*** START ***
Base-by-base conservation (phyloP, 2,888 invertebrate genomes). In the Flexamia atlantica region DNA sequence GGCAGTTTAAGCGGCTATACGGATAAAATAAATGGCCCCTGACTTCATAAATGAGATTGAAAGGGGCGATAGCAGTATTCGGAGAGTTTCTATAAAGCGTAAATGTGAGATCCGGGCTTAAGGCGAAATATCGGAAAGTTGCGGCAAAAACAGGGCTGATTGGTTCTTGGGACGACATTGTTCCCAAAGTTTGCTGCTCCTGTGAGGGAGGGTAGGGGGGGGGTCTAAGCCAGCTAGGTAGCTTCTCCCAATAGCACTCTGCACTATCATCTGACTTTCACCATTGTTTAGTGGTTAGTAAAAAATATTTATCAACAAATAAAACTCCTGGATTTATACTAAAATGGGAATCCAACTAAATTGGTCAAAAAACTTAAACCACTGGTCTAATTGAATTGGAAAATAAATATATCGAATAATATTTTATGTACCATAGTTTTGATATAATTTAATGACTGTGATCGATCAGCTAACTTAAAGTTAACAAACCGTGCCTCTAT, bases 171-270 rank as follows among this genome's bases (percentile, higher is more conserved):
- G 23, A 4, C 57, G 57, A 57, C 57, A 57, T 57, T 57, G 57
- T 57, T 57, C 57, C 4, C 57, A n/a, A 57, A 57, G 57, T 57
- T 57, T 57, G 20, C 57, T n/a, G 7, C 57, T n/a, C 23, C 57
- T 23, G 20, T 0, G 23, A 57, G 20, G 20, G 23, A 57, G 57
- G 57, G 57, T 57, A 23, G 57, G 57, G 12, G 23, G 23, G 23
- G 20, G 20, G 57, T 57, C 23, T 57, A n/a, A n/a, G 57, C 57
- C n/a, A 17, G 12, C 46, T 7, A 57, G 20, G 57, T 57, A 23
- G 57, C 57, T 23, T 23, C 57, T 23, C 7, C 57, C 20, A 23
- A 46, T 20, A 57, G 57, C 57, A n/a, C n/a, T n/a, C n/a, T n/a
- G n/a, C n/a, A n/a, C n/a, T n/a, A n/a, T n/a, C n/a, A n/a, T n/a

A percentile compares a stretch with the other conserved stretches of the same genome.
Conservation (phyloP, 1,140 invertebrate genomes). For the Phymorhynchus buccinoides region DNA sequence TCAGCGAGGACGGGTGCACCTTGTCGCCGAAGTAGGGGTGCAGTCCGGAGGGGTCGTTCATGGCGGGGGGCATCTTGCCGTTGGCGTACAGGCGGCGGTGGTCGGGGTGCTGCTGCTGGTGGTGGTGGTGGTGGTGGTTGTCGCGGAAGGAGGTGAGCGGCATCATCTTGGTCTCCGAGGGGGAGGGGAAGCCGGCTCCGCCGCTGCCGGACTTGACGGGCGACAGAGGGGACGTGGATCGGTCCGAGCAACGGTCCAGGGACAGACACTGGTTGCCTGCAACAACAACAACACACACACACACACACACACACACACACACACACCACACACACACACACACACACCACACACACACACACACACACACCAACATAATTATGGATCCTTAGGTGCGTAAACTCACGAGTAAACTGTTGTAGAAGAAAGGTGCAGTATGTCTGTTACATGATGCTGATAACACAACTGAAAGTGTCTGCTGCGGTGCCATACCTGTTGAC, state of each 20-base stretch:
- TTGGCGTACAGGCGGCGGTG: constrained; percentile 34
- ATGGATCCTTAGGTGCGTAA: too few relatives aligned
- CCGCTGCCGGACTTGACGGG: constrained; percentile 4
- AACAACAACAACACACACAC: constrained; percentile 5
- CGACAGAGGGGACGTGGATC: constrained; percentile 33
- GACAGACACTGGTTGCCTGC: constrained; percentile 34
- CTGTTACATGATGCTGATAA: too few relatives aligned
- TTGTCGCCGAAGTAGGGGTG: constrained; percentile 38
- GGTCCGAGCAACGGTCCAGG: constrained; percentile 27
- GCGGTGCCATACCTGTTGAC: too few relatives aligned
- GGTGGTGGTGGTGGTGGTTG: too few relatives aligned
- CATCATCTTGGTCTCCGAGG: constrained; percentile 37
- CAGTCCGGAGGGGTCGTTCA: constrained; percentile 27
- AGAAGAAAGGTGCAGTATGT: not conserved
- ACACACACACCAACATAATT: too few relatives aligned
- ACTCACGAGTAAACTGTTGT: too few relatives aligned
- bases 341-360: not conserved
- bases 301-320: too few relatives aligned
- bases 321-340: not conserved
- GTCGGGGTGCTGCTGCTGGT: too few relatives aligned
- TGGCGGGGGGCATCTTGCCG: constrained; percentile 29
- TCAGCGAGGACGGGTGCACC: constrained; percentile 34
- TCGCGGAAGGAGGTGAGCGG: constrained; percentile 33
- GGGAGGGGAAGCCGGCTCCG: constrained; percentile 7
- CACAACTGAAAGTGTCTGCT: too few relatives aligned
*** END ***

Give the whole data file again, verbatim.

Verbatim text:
Base-by-base conservation (phyloP, 2,888 invertebrate genomes). In the Flexamia atlantica region DNA sequence GGCAGTTTAAGCGGCTATACGGATAAAATAAATGGCCCCTGACTTCATAAATGAGATTGAAAGGGGCGATAGCAGTATTCGGAGAGTTTCTATAAAGCGTAAATGTGAGATCCGGGCTTAAGGCGAAATATCGGAAAGTTGCGGCAAAAACAGGGCTGATTGGTTCTTGGGACGACATTGTTCCCAAAGTTTGCTGCTCCTGTGAGGGAGGGTAGGGGGGGGGTCTAAGCCAGCTAGGTAGCTTCTCCCAATAGCACTCTGCACTATCATCTGACTTTCACCATTGTTTAGTGGTTAGTAAAAAATATTTATCAACAAATAAAACTCCTGGATTTATACTAAAATGGGAATCCAACTAAATTGGTCAAAAAACTTAAACCACTGGTCTAATTGAATTGGAAAATAAATATATCGAATAATATTTTATGTACCATAGTTTTGATATAATTTAATGACTGTGATCGATCAGCTAACTTAAAGTTAACAAACCGTGCCTCTAT, bases 171-270 rank as follows among this genome's bases (percentile, higher is more conserved):
- G 23, A 4, C 57, G 57, A 57, C 57, A 57, T 57, T 57, G 57
- T 57, T 57, C 57, C 4, C 57, A n/a, A 57, A 57, G 57, T 57
- T 57, T 57, G 20, C 57, T n/a, G 7, C 57, T n/a, C 23, C 57
- T 23, G 20, T 0, G 23, A 57, G 20, G 20, G 23, A 57, G 57
- G 57, G 57, T 57, A 23, G 57, G 57, G 12, G 23, G 23, G 23
- G 20, G 20, G 57, T 57, C 23, T 57, A n/a, A n/a, G 57, C 57
- C n/a, A 17, G 12, C 46, T 7, A 57, G 20, G 57, T 57, A 23
- G 57, C 57, T 23, T 23, C 57, T 23, C 7, C 57, C 20, A 23
- A 46, T 20, A 57, G 57, C 57, A n/a, C n/a, T n/a, C n/a, T n/a
- G n/a, C n/a, A n/a, C n/a, T n/a, A n/a, T n/a, C n/a, A n/a, T n/a

A percentile compares a stretch with the other conserved stretches of the same genome.
Conservation (phyloP, 1,140 invertebrate genomes). For the Phymorhynchus buccinoides region DNA sequence TCAGCGAGGACGGGTGCACCTTGTCGCCGAAGTAGGGGTGCAGTCCGGAGGGGTCGTTCATGGCGGGGGGCATCTTGCCGTTGGCGTACAGGCGGCGGTGGTCGGGGTGCTGCTGCTGGTGGTGGTGGTGGTGGTGGTTGTCGCGGAAGGAGGTGAGCGGCATCATCTTGGTCTCCGAGGGGGAGGGGAAGCCGGCTCCGCCGCTGCCGGACTTGACGGGCGACAGAGGGGACGTGGATCGGTCCGAGCAACGGTCCAGGGACAGACACTGGTTGCCTGCAACAACAACAACACACACACACACACACACACACACACACACACACCACACACACACACACACACACCACACACACACACACACACACACCAACATAATTATGGATCCTTAGGTGCGTAAACTCACGAGTAAACTGTTGTAGAAGAAAGGTGCAGTATGTCTGTTACATGATGCTGATAACACAACTGAAAGTGTCTGCTGCGGTGCCATACCTGTTGAC, state of each 20-base stretch:
- TTGGCGTACAGGCGGCGGTG: constrained; percentile 34
- ATGGATCCTTAGGTGCGTAA: too few relatives aligned
- CCGCTGCCGGACTTGACGGG: constrained; percentile 4
- AACAACAACAACACACACAC: constrained; percentile 5
- CGACAGAGGGGACGTGGATC: constrained; percentile 33
- GACAGACACTGGTTGCCTGC: constrained; percentile 34
- CTGTTACATGATGCTGATAA: too few relatives aligned
- TTGTCGCCGAAGTAGGGGTG: constrained; percentile 38
- GGTCCGAGCAACGGTCCAGG: constrained; percentile 27
- GCGGTGCCATACCTGTTGAC: too few relatives aligned
- GGTGGTGGTGGTGGTGGTTG: too few relatives aligned
- CATCATCTTGGTCTCCGAGG: constrained; percentile 37
- CAGTCCGGAGGGGTCGTTCA: constrained; percentile 27
- AGAAGAAAGGTGCAGTATGT: not conserved
- ACACACACACCAACATAATT: too few relatives aligned
- ACTCACGAGTAAACTGTTGT: too few relatives aligned
- bases 341-360: not conserved
- bases 301-320: too few relatives aligned
- bases 321-340: not conserved
- GTCGGGGTGCTGCTGCTGGT: too few relatives aligned
- TGGCGGGGGGCATCTTGCCG: constrained; percentile 29
- TCAGCGAGGACGGGTGCACC: constrained; percentile 34
- TCGCGGAAGGAGGTGAGCGG: constrained; percentile 33
- GGGAGGGGAAGCCGGCTCCG: constrained; percentile 7
- CACAACTGAAAGTGTCTGCT: too few relatives aligned